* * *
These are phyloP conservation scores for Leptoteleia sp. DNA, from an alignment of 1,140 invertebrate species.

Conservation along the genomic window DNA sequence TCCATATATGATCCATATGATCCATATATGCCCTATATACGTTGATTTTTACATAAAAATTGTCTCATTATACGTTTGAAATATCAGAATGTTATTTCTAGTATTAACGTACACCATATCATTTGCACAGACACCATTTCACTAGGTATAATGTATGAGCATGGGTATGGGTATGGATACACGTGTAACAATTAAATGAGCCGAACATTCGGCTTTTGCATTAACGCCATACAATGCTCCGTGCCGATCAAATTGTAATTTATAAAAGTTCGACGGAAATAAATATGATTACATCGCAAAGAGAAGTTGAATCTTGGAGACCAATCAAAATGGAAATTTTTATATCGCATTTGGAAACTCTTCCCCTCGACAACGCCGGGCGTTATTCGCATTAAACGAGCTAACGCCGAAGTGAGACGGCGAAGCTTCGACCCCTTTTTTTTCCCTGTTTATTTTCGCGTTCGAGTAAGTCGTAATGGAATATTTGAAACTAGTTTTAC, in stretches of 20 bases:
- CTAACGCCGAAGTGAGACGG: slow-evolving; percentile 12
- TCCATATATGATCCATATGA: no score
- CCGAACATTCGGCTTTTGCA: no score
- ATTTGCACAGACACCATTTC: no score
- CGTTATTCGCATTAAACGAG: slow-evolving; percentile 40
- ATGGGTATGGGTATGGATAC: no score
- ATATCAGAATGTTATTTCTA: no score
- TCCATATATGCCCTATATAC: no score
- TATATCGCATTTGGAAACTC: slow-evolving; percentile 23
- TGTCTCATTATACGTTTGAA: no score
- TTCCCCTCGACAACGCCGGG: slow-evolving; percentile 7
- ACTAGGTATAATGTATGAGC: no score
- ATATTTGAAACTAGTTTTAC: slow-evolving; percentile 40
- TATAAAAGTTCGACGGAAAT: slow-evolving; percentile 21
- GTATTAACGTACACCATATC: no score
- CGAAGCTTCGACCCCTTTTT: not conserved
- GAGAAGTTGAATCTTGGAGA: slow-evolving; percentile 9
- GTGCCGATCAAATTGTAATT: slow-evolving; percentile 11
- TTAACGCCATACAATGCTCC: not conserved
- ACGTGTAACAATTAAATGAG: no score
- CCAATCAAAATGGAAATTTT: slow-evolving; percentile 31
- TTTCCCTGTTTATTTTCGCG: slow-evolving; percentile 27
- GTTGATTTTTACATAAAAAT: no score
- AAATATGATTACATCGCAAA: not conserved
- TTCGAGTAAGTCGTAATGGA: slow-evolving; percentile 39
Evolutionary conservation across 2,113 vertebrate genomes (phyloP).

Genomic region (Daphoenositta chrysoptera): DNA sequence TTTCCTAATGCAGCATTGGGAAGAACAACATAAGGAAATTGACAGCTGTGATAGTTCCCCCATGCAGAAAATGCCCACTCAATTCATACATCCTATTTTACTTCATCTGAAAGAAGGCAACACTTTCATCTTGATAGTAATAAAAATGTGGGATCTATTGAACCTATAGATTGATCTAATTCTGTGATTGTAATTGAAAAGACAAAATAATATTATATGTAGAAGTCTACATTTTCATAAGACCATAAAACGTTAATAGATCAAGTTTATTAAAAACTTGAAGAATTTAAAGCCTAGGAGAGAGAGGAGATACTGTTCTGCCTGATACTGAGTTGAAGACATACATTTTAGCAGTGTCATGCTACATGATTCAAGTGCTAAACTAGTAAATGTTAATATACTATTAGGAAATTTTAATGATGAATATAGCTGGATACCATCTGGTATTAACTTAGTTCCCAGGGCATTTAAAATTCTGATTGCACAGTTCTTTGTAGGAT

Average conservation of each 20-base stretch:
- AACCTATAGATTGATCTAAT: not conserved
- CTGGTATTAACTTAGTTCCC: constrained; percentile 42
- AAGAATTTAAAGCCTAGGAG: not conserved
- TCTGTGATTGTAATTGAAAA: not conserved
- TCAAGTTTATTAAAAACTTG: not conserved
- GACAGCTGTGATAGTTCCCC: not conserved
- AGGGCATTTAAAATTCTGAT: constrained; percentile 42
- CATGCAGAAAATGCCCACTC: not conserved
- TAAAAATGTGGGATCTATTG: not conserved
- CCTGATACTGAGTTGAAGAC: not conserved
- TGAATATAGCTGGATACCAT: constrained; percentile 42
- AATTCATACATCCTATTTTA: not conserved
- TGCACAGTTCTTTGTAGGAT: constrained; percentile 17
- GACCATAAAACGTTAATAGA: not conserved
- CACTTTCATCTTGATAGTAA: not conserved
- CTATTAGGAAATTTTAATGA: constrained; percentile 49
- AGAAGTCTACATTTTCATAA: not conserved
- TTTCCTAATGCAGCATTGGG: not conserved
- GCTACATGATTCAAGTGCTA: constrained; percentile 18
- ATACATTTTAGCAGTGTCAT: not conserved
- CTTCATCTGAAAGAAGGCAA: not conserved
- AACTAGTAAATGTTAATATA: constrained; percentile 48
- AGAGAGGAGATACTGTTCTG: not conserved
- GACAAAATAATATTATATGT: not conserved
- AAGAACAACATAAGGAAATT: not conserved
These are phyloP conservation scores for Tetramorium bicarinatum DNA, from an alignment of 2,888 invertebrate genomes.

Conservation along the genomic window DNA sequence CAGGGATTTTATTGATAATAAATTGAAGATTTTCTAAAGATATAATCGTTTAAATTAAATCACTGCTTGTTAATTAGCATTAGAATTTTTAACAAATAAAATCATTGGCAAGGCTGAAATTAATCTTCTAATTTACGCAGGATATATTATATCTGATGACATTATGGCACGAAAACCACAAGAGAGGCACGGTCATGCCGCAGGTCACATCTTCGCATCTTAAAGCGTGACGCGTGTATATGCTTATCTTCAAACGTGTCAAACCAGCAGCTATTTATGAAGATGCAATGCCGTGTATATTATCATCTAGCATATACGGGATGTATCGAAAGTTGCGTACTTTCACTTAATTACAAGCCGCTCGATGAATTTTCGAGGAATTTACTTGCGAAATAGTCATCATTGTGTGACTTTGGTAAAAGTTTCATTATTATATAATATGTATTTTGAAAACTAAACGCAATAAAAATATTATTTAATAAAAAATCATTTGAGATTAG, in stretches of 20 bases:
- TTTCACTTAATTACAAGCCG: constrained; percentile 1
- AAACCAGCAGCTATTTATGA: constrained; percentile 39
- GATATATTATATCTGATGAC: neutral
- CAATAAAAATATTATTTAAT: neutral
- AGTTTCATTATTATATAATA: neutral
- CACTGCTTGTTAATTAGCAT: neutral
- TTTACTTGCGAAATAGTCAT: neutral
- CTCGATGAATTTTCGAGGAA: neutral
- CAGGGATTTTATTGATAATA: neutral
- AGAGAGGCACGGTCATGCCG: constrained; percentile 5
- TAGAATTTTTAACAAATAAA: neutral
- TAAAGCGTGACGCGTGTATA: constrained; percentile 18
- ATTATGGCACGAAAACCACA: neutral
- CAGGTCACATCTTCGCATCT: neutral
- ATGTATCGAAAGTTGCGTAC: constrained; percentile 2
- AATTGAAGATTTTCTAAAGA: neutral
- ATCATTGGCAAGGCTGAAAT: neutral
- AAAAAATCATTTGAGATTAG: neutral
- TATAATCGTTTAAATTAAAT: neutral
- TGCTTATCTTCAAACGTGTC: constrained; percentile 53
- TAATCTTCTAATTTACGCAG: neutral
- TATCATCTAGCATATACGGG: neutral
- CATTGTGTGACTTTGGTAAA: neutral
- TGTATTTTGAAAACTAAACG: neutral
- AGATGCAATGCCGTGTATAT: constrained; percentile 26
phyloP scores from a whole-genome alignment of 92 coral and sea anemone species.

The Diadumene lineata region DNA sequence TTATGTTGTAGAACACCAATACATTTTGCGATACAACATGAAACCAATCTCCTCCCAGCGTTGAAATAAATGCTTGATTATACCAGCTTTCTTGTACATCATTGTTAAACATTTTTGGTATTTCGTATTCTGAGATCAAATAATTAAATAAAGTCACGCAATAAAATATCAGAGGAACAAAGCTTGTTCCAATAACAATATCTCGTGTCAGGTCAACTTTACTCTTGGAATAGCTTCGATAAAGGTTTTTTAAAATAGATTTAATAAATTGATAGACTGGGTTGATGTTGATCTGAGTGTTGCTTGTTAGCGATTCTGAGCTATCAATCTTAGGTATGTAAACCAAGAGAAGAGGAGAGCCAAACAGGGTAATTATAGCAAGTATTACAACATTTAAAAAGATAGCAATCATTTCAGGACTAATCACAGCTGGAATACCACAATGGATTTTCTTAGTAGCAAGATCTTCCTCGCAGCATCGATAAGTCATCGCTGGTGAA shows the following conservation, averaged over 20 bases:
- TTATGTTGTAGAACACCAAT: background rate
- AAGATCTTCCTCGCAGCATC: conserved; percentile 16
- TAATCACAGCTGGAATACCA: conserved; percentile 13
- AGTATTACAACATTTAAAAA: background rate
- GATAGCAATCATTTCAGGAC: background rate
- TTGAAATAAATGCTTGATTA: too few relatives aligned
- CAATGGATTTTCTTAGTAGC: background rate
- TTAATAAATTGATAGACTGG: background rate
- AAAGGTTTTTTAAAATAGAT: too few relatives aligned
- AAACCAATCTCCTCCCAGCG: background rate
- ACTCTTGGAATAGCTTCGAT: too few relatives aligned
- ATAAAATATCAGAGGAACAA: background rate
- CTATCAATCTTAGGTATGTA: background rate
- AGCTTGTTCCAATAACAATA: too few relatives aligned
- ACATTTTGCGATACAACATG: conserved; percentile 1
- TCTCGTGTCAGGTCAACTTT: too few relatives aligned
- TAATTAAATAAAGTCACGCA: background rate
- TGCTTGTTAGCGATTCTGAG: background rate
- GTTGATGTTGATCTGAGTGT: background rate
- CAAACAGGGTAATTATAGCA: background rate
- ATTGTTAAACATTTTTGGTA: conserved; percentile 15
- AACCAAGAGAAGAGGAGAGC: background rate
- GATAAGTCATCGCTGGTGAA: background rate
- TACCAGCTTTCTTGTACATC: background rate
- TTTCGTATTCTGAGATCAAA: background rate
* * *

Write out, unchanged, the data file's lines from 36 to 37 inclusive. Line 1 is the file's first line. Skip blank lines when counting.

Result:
- GACAGCTGTGATAGTTCCCC: not conserved
- AGGGCATTTAAAATTCTGAT: constrained; percentile 42